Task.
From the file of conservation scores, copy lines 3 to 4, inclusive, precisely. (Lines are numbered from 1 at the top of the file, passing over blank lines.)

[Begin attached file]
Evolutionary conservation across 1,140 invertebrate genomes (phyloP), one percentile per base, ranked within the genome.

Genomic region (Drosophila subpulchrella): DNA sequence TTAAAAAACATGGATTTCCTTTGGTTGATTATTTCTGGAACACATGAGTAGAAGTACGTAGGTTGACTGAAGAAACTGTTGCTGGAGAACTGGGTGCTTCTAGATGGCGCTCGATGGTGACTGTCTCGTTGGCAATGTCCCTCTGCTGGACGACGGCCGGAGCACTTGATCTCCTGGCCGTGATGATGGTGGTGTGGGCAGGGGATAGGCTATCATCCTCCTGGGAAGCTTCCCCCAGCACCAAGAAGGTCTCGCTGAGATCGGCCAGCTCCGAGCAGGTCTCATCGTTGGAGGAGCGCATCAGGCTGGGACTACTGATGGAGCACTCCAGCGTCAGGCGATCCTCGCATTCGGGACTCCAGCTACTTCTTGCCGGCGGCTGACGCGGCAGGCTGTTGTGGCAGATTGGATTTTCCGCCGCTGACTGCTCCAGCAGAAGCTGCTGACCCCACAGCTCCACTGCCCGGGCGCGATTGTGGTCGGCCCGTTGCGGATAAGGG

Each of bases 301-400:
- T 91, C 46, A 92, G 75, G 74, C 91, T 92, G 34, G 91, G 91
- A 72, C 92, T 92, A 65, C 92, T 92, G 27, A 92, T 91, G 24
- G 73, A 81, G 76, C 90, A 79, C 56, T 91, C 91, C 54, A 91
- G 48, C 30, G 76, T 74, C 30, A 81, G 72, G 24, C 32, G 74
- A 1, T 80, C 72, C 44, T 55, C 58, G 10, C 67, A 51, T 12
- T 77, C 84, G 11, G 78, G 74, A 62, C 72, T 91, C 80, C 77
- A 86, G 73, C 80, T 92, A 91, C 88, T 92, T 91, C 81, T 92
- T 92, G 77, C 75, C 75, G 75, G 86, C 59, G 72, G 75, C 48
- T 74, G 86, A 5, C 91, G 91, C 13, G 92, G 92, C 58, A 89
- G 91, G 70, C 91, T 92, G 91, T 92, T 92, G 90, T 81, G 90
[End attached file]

Each of bases 301-400:
- T 91, C 46, A 92, G 75, G 74, C 91, T 92, G 34, G 91, G 91